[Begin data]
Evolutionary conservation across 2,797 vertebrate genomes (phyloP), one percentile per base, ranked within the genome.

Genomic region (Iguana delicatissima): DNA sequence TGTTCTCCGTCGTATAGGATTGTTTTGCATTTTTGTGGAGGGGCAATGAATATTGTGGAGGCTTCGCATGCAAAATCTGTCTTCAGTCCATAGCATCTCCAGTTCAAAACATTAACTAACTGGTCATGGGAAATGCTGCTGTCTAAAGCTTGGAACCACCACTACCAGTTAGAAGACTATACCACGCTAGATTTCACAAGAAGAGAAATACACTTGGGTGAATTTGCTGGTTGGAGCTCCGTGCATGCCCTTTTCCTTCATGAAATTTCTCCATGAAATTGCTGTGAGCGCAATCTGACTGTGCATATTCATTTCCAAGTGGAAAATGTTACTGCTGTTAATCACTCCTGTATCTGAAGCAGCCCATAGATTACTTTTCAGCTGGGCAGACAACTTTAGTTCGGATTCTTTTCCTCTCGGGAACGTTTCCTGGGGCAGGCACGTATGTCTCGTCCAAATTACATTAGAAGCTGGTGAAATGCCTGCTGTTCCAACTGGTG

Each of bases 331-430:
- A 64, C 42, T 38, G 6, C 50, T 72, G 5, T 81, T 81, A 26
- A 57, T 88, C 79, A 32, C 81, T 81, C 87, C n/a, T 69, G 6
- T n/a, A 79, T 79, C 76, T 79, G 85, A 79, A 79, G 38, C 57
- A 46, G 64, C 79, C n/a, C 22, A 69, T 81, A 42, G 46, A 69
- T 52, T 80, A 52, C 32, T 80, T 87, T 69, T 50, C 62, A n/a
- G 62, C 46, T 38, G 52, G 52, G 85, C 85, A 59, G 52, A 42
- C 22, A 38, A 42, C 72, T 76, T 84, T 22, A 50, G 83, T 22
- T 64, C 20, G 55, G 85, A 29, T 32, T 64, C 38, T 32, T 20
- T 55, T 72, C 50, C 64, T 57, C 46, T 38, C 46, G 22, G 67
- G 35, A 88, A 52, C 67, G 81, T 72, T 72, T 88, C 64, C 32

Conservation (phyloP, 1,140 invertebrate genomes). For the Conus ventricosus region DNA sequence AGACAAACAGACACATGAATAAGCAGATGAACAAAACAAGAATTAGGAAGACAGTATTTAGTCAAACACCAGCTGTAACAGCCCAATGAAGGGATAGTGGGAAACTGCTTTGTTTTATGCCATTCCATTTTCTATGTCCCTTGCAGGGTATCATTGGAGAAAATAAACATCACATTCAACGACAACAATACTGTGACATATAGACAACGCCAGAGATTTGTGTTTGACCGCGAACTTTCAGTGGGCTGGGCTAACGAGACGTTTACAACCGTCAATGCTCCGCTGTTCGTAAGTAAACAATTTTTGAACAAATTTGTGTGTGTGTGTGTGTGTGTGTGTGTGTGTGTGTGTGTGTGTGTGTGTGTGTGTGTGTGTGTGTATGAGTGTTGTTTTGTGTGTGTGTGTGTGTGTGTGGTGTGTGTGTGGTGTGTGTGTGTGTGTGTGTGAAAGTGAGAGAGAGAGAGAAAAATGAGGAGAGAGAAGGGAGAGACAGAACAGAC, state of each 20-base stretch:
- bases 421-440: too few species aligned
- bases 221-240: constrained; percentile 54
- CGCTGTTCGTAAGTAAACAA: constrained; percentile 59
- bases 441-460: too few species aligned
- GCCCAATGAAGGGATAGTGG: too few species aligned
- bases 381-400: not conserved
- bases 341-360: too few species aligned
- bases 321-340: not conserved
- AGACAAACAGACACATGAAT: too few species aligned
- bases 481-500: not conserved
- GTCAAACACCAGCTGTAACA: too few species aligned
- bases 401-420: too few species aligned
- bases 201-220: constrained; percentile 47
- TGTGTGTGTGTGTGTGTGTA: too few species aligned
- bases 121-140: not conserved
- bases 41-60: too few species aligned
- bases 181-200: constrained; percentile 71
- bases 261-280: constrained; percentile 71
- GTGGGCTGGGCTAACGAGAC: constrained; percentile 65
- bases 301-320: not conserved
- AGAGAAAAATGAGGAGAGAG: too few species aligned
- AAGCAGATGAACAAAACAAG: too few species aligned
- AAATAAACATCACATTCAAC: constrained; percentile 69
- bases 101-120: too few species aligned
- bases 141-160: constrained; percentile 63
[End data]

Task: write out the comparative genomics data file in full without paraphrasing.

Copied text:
Evolutionary conservation across 2,797 vertebrate genomes (phyloP), one percentile per base, ranked within the genome.

Genomic region (Iguana delicatissima): DNA sequence TGTTCTCCGTCGTATAGGATTGTTTTGCATTTTTGTGGAGGGGCAATGAATATTGTGGAGGCTTCGCATGCAAAATCTGTCTTCAGTCCATAGCATCTCCAGTTCAAAACATTAACTAACTGGTCATGGGAAATGCTGCTGTCTAAAGCTTGGAACCACCACTACCAGTTAGAAGACTATACCACGCTAGATTTCACAAGAAGAGAAATACACTTGGGTGAATTTGCTGGTTGGAGCTCCGTGCATGCCCTTTTCCTTCATGAAATTTCTCCATGAAATTGCTGTGAGCGCAATCTGACTGTGCATATTCATTTCCAAGTGGAAAATGTTACTGCTGTTAATCACTCCTGTATCTGAAGCAGCCCATAGATTACTTTTCAGCTGGGCAGACAACTTTAGTTCGGATTCTTTTCCTCTCGGGAACGTTTCCTGGGGCAGGCACGTATGTCTCGTCCAAATTACATTAGAAGCTGGTGAAATGCCTGCTGTTCCAACTGGTG

Each of bases 331-430:
- A 64, C 42, T 38, G 6, C 50, T 72, G 5, T 81, T 81, A 26
- A 57, T 88, C 79, A 32, C 81, T 81, C 87, C n/a, T 69, G 6
- T n/a, A 79, T 79, C 76, T 79, G 85, A 79, A 79, G 38, C 57
- A 46, G 64, C 79, C n/a, C 22, A 69, T 81, A 42, G 46, A 69
- T 52, T 80, A 52, C 32, T 80, T 87, T 69, T 50, C 62, A n/a
- G 62, C 46, T 38, G 52, G 52, G 85, C 85, A 59, G 52, A 42
- C 22, A 38, A 42, C 72, T 76, T 84, T 22, A 50, G 83, T 22
- T 64, C 20, G 55, G 85, A 29, T 32, T 64, C 38, T 32, T 20
- T 55, T 72, C 50, C 64, T 57, C 46, T 38, C 46, G 22, G 67
- G 35, A 88, A 52, C 67, G 81, T 72, T 72, T 88, C 64, C 32

Conservation (phyloP, 1,140 invertebrate genomes). For the Conus ventricosus region DNA sequence AGACAAACAGACACATGAATAAGCAGATGAACAAAACAAGAATTAGGAAGACAGTATTTAGTCAAACACCAGCTGTAACAGCCCAATGAAGGGATAGTGGGAAACTGCTTTGTTTTATGCCATTCCATTTTCTATGTCCCTTGCAGGGTATCATTGGAGAAAATAAACATCACATTCAACGACAACAATACTGTGACATATAGACAACGCCAGAGATTTGTGTTTGACCGCGAACTTTCAGTGGGCTGGGCTAACGAGACGTTTACAACCGTCAATGCTCCGCTGTTCGTAAGTAAACAATTTTTGAACAAATTTGTGTGTGTGTGTGTGTGTGTGTGTGTGTGTGTGTGTGTGTGTGTGTGTGTGTGTGTGTGTGTGTATGAGTGTTGTTTTGTGTGTGTGTGTGTGTGTGTGGTGTGTGTGTGGTGTGTGTGTGTGTGTGTGTGAAAGTGAGAGAGAGAGAGAAAAATGAGGAGAGAGAAGGGAGAGACAGAACAGAC, state of each 20-base stretch:
- bases 421-440: too few species aligned
- bases 221-240: constrained; percentile 54
- CGCTGTTCGTAAGTAAACAA: constrained; percentile 59
- bases 441-460: too few species aligned
- GCCCAATGAAGGGATAGTGG: too few species aligned
- bases 381-400: not conserved
- bases 341-360: too few species aligned
- bases 321-340: not conserved
- AGACAAACAGACACATGAAT: too few species aligned
- bases 481-500: not conserved
- GTCAAACACCAGCTGTAACA: too few species aligned
- bases 401-420: too few species aligned
- bases 201-220: constrained; percentile 47
- TGTGTGTGTGTGTGTGTGTA: too few species aligned
- bases 121-140: not conserved
- bases 41-60: too few species aligned
- bases 181-200: constrained; percentile 71
- bases 261-280: constrained; percentile 71
- GTGGGCTGGGCTAACGAGAC: constrained; percentile 65
- bases 301-320: not conserved
- AGAGAAAAATGAGGAGAGAG: too few species aligned
- AAGCAGATGAACAAAACAAG: too few species aligned
- AAATAAACATCACATTCAAC: constrained; percentile 69
- bases 101-120: too few species aligned
- bases 141-160: constrained; percentile 63